Sumatzkuku said he enjoyed the trip and had since returned home. The Boston Marathon was a huge success for him and he is already looking forward to breaking his record in the next marathon. And if he does it at the Boston Marathon again that would be even better.

Runner’s high, mental benefits

Michelle Mitchell is from Sanders, Arizona, and although she has been running most of her life, it wasn’t until she became an adult did she become invested.

She mostly runs to relieve stress and maintain her health, but she does run the occasional race every now and then.

She follows the social media group “Native Women Running” as they share posts of Native women running in beautiful lands while encouraging each of their members.

One of the group’s administrators, Verna Volker, said they had some bibs available for Native runners participating in the Boston Marathon and asked Mitchell if she’d like to run in it.

Though surprised and not certain why she was chosen, Mitchell accepted.

Mitchell felt prepared as earlier this year she ran a virtual race for NavajoYes and the Shiprock Marathon, both of which were also virtually.

She was also thinking about running in ultramarathons and since then has increased her mileage. This was her first in-person race since the start of the pandemic.

“It was a different experience,” Mitchell said. “I did not know what I was getting myself into.

“I was not expecting it to be so huge,” she said. “I was more awestruck. Just the buildings alone and I was just standing there literally staring up at these tall buildings and all of these other runners coming together. It was a great experience.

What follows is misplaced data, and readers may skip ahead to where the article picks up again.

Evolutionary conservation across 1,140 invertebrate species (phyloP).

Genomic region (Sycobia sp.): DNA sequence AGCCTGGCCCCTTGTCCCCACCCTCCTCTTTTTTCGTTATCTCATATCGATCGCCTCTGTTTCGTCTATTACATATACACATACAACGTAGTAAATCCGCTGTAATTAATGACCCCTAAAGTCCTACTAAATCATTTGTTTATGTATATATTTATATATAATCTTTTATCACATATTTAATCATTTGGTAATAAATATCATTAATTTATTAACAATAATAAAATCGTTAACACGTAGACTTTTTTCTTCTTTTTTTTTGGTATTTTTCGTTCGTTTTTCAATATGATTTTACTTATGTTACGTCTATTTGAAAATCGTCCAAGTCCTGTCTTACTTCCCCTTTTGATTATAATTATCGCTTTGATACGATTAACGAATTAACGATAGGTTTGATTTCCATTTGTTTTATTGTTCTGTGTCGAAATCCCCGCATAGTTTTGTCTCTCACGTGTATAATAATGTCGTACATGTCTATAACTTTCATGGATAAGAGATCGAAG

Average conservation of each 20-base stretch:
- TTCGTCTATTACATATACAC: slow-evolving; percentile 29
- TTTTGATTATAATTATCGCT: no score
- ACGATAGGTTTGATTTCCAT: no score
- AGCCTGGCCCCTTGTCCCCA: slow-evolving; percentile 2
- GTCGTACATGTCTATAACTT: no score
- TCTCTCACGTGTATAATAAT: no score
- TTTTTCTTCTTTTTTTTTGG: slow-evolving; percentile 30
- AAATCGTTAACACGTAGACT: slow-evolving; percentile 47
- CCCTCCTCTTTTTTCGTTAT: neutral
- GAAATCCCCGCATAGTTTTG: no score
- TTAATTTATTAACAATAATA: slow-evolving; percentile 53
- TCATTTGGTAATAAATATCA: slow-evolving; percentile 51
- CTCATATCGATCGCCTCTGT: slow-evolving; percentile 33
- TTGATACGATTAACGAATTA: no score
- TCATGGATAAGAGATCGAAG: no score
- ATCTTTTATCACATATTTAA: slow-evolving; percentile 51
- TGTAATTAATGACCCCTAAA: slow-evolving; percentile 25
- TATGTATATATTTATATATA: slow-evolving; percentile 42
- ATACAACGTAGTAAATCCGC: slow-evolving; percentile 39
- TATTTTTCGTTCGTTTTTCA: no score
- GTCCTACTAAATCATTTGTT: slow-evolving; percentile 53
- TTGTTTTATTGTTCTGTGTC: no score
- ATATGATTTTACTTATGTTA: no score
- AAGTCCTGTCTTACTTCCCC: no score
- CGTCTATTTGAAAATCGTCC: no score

Inspiration to run

“Watching with other runners, competing at a higher elite race and it definitely inspires you to continue running,” she added. “Maybe I’ll qualify and go back, and I’d definitely go back.”

The only problem Mitchell encountered was running on concrete, which hurt her shins and knees as she’s more accustomed to running on dirt and she was also surprised by the humidity. Despite that, she pressed on and crossed the finish line.

Running on Indigenous Peoples Day made her think about her own experience with running and how it helped her maintain a healthy life mentally, physically and spiritually, as was taught in the Navajo culture.

She also met another Navajo runner before the race, Erin Tapahe, and they encouraged each other and thought about the cultural significance of running.

Mitchell thanks her family and friends for the support and also thanks Volker and the Native Women Running community for the opportunity. Saying it was a huge honor to run in a prestigious race on Indigenous Peoples Day.

“I did not realize I had inspired other people through my social media platform,” Mitchell added. “I don’t have a large platform, but I have other runner friends who followed me.

“I didn’t realize how many people are there supporting me,” she said, “and I inspired them and my family were excited I was running the Boston marathon and hopefully I’ll inspire other young Indigenous runners and hopefully my own children to run.”

About The Author

David Smith

David Smith was born and raised in Chinle, Arizona. He graduated from Chinle High School in 2015 and went on to study journalism at Northern Arizona University. He graduated in the spring of 2020 with his bachelors in journalism and a minor in English. He later moved back home where he is now working as sports writer for the Navajo Times. Contact him at